Watch Out for the Chilean Recluse Spider

The bite of the Loxosceles Laeta  is potentially deadly; it dissolves tissues and causes cell death.
Watch Out for the Chilean Recluse Spider

Last update: 25 March, 2018

Also known as the “corner” spider , it is a species that tends to hide in places difficult to access, like cracks or behind furniture. The Chilean recluse spider is considered one of the most dangerous spiders, and is the most poisonous within its genus. Its bites can cause severe reactions and even cause death.

The Chilean recluse spider: habitat and characteristics

Its scientific name is Loxosceles Laeta, and it is native to South America. The spider lives mainly in Chile, Peru, Ecuador, Brazil, Argentina and Uruguay. It is also possible to see it in other places, such as the southern United States and Mexico.

It measures between 8 and 30 millimeters with its legs extended, and is coarse in texture. Females are larger than males, and unlike other spiders, this species ‘ only ‘ has six eyes. A large frontal pair and two small lateral pairs give it 300° vision.

Since it is brown, black or brownish, it can easily mimic its environment. It also has marks on the sides and upper part of its thorax that portray a kind of violin, giving it the nickname “violin spider”.

Behavior and bite of the Chilean recluse spider

Mostly nocturnal, this spider usually comes out on hot summer nights.  Although active all year, it decreases activity when it’s cold. It prefers dark, dusty and untidy places, and only leaves them to hunt.

We can detect its presence if we find exoskeletons, since this spider molts its skin three times before reaching adult size. We must also pay attention to its web: it has an irregular design, a “cottony” appearance, and is straight.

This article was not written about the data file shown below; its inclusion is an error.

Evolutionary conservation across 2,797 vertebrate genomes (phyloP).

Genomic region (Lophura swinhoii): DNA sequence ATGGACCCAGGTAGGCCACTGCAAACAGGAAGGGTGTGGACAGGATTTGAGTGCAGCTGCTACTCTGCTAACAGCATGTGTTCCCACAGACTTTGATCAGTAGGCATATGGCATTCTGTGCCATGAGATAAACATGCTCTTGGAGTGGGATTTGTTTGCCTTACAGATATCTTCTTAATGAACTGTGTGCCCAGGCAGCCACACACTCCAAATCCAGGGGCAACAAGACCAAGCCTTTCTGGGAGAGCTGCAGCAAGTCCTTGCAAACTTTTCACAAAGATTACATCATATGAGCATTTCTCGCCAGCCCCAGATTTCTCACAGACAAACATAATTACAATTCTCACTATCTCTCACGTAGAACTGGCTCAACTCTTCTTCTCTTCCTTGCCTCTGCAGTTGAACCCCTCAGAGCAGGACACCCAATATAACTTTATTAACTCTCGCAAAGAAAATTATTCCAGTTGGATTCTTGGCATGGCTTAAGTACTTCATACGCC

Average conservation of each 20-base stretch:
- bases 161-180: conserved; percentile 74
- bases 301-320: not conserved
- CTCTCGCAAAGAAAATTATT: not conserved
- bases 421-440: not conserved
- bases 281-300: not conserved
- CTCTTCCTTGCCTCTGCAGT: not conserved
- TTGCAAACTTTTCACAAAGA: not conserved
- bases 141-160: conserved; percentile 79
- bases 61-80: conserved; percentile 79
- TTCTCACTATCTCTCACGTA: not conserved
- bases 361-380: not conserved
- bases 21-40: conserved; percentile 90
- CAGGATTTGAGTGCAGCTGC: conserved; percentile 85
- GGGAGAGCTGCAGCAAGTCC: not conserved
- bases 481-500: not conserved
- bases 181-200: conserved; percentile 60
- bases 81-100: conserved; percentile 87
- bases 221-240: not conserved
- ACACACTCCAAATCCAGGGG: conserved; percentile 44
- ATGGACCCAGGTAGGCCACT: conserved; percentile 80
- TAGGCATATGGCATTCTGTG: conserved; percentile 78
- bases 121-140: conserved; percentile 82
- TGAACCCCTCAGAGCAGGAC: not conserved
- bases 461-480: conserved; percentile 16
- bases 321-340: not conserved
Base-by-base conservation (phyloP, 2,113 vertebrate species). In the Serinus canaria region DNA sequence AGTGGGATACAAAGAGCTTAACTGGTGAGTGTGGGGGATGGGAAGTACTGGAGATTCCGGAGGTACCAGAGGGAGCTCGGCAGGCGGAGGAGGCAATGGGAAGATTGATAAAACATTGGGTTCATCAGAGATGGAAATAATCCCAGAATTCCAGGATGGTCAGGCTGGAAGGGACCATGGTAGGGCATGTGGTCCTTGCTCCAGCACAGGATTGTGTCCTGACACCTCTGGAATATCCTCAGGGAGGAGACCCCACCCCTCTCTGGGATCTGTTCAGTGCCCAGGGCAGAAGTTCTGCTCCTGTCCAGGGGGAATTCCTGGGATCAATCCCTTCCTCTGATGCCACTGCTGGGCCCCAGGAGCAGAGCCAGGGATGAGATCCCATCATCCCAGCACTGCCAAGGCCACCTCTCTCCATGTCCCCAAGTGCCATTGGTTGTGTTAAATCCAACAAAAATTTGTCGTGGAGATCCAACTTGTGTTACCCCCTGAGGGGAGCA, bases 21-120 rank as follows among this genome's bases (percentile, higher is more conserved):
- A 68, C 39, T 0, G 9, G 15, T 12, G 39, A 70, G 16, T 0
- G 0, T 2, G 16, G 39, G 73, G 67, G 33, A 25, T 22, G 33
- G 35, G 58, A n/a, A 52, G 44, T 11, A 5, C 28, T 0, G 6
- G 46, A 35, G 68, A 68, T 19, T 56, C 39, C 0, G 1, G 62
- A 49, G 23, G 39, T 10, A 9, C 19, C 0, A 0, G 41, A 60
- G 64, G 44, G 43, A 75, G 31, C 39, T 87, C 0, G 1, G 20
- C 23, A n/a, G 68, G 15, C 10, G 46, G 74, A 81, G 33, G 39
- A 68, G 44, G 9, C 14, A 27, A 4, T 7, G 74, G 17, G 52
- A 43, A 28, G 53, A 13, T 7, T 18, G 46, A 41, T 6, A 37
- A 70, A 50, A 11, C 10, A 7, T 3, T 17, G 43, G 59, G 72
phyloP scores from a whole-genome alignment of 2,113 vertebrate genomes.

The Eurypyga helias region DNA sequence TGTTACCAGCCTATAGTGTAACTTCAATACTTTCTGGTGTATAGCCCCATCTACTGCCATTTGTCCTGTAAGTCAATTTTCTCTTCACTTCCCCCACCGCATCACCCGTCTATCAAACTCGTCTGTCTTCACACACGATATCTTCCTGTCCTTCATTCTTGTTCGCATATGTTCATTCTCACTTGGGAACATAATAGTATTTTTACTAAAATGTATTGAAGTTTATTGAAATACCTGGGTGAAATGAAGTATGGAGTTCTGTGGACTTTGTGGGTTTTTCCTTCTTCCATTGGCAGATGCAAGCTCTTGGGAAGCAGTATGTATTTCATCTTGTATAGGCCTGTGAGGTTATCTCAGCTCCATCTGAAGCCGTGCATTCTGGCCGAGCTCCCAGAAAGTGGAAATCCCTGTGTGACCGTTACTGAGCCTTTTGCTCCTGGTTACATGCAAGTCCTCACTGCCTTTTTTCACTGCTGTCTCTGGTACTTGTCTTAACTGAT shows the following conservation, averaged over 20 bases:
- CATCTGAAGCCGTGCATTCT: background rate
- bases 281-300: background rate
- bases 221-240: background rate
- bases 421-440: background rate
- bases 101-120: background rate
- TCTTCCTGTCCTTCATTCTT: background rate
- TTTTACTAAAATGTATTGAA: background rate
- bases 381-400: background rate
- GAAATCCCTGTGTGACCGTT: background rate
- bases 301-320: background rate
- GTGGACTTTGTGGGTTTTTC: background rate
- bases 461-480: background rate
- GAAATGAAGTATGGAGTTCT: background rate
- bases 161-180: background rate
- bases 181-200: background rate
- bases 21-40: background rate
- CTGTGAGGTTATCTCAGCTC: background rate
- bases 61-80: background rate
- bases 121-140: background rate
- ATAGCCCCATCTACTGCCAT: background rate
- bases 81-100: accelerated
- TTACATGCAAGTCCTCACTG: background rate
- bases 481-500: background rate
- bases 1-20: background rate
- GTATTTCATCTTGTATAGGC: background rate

This spider gets frightened easily, and runs away as soon as it senses danger, reaching speeds of 15 km/h. Another way it defends itself against predators or attacks is by injecting poison. The poison is 15 times more toxic than a cobra’s, and 10 times more potent than a sulfuric acid burn.

In this sense, the bite of the Loxosceles Laeta is potentially deadly, dissolves tissues, and causes cell death. The bite mark, which appears four hours after a bite, is painful and very itchy.
Perform first aid on the affected person to alleviate his symptoms. Apply ice, put on a cold bandage, rest, wash with soap and water, and to go to a medical center as soon as possible.

Treatment and solutions

Treatment may include the use of antihistamines, analgesics, or corticosteroids. We recommend, if possible, that you capture the arachnid or parts of the animal so that the doctors can analyze it and know what the bite is from.
If all goes well, the bite will disappear after three days. If there are complications, the person bitten by the spider may have a fever, alterations in renal function, hemolytic anemia and acute tubular necrosis. The mortality rate is 25%.
It is worth noting that inoculation with the poison does not generate immunity in the future. If the person is bitten again, they may develop the same symptoms or even more severe ones.

Prevention against the Chilean recluse spider

Rigorous cleaning is the best way to prevent this spider from making its home in your house. This is especially true in areas that we don’t clean often. Consider: behind the tables, beds with drawers, behind heavy and large furniture, upper corners of the house, wall vines , stacks of firewood, piles of objects, etc. When cleaning these areas, always wear gloves and use a powerful vacuum cleaner.

In addition, we recommended keeping your home free of flies and other flying insects (on which the spider feeds). To get rid of them, place sticky traps around the house, and use insecticides.
You can also bring in Tiger spiders, the Chilean recluse spider’s main predators; they are harmless to human beings and can put an end to these dangerous dangerous specimens.

This text is provided for informational purposes only and does not replace consultation with a professional. If in doubt, consult your specialist.